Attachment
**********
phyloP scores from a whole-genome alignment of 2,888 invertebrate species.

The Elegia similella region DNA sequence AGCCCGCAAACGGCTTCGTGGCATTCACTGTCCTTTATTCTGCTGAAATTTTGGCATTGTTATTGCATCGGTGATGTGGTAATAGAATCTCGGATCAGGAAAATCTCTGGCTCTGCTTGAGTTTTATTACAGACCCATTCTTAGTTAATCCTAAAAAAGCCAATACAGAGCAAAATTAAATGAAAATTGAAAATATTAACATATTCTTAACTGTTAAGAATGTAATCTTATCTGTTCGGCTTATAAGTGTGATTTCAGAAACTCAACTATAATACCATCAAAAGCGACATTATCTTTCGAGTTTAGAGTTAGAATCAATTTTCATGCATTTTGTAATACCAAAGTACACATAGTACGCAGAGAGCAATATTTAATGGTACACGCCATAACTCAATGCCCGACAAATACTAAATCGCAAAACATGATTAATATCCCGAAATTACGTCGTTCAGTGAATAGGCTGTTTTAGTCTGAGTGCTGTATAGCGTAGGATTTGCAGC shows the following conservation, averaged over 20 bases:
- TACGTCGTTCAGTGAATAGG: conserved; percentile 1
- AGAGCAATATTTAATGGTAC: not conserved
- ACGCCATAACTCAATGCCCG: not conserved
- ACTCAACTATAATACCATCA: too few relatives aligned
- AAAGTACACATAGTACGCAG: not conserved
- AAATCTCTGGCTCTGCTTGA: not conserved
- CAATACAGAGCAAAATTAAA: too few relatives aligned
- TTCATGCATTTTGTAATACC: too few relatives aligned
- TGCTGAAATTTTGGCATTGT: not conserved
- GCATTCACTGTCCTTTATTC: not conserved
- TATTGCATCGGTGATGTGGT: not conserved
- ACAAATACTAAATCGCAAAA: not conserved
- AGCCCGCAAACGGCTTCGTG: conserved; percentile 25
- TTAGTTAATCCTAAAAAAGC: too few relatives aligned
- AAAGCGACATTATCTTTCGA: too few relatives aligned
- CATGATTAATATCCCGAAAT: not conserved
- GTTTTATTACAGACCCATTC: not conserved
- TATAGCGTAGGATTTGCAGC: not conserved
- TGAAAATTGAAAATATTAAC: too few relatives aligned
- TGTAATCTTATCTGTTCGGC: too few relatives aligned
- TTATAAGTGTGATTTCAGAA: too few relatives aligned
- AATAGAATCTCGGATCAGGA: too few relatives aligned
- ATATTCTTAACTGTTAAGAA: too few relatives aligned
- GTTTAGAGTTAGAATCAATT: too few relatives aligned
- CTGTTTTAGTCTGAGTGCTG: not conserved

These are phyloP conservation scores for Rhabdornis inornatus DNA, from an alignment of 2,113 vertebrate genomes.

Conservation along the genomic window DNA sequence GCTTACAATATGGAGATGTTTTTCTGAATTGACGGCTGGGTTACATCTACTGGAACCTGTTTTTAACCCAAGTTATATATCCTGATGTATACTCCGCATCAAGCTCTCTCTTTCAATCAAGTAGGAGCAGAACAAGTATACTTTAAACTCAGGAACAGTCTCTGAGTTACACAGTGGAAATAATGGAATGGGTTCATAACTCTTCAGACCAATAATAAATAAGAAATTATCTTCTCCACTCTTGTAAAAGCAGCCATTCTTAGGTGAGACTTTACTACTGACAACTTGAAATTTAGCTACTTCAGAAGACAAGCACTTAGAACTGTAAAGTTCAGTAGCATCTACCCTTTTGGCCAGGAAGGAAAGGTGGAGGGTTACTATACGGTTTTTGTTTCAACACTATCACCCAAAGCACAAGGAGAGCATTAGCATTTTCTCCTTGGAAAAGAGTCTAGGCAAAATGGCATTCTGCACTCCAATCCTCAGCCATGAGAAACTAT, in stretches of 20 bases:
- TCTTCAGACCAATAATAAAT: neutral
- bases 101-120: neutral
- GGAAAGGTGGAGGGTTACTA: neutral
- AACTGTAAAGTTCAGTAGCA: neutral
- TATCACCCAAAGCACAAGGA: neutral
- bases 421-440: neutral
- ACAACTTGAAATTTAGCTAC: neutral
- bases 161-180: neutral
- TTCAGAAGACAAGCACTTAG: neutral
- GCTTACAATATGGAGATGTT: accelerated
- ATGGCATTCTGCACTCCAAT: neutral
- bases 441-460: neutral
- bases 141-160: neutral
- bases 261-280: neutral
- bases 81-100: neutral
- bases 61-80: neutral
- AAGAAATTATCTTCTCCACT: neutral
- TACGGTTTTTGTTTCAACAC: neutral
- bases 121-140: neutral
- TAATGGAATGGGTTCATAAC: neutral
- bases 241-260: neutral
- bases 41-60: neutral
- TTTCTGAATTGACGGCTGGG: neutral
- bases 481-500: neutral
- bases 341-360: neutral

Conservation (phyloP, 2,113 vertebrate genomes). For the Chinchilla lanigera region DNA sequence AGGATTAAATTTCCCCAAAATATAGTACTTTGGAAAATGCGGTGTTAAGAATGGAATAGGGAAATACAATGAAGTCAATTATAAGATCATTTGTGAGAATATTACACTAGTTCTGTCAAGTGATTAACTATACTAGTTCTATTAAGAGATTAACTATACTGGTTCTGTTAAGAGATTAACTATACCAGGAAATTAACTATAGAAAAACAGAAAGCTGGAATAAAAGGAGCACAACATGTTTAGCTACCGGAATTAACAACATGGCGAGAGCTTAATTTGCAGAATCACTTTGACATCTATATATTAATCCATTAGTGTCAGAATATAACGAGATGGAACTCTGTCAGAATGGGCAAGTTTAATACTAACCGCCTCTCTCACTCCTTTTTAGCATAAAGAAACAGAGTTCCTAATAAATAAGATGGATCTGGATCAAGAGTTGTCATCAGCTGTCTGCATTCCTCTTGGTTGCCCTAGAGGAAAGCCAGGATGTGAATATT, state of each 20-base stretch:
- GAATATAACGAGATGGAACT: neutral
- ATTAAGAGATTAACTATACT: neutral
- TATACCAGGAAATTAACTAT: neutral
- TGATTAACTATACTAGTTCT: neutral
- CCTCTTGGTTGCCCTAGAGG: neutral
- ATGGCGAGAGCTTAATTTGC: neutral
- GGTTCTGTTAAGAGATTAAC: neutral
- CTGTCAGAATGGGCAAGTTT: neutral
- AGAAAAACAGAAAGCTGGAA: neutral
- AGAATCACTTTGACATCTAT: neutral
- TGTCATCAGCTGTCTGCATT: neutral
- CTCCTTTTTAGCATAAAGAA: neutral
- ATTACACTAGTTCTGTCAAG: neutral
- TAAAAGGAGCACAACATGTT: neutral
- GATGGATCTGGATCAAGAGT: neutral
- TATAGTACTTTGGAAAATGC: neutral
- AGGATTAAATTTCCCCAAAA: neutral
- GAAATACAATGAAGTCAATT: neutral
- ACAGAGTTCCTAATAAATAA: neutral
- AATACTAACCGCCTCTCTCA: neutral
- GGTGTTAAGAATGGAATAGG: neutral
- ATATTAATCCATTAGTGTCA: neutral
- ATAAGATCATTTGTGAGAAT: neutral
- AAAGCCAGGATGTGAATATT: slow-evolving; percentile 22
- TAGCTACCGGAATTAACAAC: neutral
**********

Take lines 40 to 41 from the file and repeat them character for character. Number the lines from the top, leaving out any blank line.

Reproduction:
- ATGGCATTCTGCACTCCAAT: neutral
- bases 441-460: neutral